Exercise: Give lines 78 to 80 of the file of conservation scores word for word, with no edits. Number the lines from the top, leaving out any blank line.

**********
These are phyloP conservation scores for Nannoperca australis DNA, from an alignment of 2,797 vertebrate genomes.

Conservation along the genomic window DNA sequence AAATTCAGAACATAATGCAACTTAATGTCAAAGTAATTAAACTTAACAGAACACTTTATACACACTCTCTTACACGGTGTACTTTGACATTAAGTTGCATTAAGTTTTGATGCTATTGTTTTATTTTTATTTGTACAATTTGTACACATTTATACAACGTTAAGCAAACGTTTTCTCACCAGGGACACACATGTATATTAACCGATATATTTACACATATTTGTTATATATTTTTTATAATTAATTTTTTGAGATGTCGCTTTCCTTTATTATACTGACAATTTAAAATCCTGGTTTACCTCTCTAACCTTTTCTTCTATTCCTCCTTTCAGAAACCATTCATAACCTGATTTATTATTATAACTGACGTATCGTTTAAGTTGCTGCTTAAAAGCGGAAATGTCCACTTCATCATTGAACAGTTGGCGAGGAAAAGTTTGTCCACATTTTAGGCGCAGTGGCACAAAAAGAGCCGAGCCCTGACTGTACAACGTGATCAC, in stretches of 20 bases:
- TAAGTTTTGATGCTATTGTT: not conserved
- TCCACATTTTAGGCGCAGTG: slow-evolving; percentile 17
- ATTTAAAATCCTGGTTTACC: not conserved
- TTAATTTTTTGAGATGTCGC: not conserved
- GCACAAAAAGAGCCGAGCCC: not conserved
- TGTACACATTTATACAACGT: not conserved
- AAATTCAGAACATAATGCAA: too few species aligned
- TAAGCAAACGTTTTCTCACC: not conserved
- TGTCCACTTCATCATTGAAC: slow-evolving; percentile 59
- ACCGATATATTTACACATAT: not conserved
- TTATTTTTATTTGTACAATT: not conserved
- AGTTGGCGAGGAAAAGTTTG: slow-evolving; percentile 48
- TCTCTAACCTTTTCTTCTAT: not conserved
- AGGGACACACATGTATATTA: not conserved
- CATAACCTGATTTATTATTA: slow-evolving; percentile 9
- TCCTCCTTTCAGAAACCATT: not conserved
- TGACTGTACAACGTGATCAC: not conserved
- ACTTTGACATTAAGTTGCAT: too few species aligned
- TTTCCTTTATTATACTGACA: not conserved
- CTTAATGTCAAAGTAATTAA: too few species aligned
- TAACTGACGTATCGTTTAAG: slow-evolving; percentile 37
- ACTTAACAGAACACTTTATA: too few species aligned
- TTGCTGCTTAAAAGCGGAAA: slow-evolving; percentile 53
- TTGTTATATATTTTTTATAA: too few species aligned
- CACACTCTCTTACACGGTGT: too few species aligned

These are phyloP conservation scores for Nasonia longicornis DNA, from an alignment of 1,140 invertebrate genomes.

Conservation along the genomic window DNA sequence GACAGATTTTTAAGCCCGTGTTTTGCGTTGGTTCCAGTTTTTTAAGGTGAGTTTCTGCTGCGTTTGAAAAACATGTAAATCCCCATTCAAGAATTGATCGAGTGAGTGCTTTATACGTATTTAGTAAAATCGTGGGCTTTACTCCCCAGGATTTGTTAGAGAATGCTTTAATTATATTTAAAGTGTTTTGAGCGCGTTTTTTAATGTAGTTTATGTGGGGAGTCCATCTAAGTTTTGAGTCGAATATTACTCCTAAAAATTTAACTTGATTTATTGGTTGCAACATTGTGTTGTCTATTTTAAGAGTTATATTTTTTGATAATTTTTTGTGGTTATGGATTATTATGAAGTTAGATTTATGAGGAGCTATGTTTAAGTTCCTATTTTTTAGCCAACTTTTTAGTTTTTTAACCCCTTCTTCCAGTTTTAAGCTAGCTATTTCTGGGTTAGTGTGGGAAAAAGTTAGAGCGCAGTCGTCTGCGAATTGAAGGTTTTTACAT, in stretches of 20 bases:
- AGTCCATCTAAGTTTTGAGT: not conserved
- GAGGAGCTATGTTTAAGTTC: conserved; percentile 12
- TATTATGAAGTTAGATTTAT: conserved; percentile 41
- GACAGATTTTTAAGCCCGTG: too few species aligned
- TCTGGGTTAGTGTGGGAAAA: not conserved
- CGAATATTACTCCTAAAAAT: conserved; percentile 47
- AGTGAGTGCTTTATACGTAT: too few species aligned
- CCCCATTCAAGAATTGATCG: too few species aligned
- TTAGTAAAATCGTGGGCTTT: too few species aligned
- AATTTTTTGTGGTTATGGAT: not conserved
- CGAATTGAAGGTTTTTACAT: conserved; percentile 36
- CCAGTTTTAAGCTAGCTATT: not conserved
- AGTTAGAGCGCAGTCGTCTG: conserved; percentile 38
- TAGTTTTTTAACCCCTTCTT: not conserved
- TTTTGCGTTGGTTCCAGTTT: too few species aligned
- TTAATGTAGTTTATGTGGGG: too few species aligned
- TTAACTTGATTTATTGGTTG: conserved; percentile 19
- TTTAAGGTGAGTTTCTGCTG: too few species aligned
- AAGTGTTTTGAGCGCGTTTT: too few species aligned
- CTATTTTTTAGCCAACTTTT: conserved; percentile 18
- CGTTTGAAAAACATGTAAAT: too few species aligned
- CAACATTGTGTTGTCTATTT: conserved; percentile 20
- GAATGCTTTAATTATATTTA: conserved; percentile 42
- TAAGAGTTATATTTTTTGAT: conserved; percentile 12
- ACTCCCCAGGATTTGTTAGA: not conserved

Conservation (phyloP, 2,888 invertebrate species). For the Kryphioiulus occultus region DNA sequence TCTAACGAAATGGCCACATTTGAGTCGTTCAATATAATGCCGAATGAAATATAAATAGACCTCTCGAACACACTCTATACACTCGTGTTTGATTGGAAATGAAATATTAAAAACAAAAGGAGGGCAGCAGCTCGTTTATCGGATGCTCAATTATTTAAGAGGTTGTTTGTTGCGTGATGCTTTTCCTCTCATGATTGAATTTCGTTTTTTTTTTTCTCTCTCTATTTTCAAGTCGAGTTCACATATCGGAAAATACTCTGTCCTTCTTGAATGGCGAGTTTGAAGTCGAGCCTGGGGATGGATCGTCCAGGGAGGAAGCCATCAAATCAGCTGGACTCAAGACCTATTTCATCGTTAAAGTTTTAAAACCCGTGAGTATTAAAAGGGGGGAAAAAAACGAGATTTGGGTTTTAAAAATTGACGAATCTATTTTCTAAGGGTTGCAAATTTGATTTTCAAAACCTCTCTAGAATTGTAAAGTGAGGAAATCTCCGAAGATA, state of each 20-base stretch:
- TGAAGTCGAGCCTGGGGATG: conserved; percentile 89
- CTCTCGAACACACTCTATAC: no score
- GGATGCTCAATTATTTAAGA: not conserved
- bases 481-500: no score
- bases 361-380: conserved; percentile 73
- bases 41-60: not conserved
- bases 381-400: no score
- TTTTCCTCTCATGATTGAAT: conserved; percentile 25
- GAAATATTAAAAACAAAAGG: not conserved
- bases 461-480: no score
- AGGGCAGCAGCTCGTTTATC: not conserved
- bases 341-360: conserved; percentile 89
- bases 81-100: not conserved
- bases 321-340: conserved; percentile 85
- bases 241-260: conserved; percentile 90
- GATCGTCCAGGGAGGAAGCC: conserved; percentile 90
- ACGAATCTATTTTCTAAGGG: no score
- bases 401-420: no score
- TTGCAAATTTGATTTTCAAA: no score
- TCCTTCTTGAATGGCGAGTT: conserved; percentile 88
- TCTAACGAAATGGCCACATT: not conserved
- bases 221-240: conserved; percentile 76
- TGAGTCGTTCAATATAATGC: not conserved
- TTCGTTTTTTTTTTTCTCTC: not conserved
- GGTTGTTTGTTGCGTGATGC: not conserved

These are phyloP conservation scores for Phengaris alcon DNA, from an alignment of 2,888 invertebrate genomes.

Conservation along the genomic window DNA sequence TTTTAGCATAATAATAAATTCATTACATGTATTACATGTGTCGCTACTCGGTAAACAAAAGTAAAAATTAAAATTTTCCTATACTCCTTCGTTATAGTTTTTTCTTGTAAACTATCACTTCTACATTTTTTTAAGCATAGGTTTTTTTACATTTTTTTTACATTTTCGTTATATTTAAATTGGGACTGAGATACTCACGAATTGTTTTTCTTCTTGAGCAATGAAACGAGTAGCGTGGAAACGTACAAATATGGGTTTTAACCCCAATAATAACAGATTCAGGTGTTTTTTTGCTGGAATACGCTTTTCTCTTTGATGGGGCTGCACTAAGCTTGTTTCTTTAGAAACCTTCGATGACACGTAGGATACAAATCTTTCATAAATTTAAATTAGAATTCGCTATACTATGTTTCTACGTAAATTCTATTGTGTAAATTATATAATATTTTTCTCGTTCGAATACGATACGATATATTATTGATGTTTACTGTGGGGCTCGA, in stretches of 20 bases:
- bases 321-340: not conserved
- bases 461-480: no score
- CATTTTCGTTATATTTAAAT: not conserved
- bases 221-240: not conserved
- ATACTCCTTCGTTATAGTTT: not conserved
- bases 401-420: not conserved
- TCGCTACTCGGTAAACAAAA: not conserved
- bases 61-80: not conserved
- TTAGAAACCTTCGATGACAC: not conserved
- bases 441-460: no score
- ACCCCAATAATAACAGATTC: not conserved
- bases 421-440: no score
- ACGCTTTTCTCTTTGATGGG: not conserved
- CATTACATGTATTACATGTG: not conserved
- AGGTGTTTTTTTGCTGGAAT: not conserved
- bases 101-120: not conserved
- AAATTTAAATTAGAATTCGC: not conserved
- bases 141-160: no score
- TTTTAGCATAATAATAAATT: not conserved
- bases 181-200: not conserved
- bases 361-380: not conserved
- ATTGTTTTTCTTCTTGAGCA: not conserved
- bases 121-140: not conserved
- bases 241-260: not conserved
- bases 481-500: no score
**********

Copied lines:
- TGAGTCGTTCAATATAATGC: not conserved
- TTCGTTTTTTTTTTTCTCTC: not conserved
- GGTTGTTTGTTGCGTGATGC: not conserved